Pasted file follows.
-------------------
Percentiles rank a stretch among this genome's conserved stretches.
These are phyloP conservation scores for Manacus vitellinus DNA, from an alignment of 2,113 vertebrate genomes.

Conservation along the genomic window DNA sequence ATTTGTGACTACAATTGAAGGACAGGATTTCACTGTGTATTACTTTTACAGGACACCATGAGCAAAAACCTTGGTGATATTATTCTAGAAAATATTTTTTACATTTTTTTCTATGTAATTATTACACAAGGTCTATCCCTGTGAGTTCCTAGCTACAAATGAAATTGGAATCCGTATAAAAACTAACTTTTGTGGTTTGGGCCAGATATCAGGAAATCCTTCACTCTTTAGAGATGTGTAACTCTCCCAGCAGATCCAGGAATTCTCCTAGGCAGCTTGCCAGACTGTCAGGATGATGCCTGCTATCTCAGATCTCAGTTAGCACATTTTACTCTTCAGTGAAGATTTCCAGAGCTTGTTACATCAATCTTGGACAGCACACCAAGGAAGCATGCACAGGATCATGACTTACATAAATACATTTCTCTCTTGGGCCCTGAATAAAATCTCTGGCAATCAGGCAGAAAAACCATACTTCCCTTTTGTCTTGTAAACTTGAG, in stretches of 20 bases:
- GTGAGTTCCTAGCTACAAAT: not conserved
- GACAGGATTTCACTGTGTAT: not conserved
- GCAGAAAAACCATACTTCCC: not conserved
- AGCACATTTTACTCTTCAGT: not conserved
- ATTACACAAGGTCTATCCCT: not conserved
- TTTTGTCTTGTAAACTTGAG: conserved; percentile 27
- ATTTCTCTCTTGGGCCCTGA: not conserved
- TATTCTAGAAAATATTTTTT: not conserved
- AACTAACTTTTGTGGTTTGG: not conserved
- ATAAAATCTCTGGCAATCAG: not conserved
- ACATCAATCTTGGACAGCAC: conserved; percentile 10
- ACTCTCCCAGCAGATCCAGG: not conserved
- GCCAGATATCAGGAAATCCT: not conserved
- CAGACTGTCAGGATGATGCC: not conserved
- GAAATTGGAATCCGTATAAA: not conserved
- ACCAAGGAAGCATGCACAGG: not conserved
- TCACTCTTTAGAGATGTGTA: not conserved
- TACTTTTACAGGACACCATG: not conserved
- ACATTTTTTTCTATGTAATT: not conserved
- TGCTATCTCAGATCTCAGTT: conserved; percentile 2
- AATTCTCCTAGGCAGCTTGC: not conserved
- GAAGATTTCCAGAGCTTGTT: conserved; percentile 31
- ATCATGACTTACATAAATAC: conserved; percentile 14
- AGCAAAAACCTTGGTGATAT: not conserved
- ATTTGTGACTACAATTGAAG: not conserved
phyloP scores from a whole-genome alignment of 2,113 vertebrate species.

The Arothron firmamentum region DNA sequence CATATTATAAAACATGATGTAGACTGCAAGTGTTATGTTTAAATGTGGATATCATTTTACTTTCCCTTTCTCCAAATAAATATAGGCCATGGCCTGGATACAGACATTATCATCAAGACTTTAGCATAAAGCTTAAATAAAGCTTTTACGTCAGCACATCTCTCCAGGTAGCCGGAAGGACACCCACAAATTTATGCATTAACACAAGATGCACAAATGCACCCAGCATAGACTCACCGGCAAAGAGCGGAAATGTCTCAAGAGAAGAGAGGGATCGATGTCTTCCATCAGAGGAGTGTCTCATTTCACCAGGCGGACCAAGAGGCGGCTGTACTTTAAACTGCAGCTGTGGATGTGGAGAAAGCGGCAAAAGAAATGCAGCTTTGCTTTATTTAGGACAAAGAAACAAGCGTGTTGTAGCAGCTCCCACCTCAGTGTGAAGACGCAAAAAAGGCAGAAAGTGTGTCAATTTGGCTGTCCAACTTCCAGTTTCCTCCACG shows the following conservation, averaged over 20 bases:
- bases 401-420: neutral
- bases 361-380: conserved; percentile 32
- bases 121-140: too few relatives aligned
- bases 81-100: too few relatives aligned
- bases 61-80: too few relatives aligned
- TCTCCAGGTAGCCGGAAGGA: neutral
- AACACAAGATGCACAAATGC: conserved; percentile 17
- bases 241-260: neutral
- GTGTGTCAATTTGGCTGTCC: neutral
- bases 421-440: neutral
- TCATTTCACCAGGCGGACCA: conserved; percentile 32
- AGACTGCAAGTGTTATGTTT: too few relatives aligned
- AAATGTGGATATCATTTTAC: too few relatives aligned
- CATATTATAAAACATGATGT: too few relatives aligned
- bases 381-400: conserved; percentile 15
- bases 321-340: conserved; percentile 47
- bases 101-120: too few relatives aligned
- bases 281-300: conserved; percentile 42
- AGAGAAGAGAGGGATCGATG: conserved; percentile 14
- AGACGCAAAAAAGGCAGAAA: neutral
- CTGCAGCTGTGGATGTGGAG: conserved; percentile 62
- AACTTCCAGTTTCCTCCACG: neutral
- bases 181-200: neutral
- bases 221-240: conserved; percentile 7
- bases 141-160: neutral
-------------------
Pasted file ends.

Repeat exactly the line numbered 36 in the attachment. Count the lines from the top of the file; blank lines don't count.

- TCTCCAGGTAGCCGGAAGGA: neutral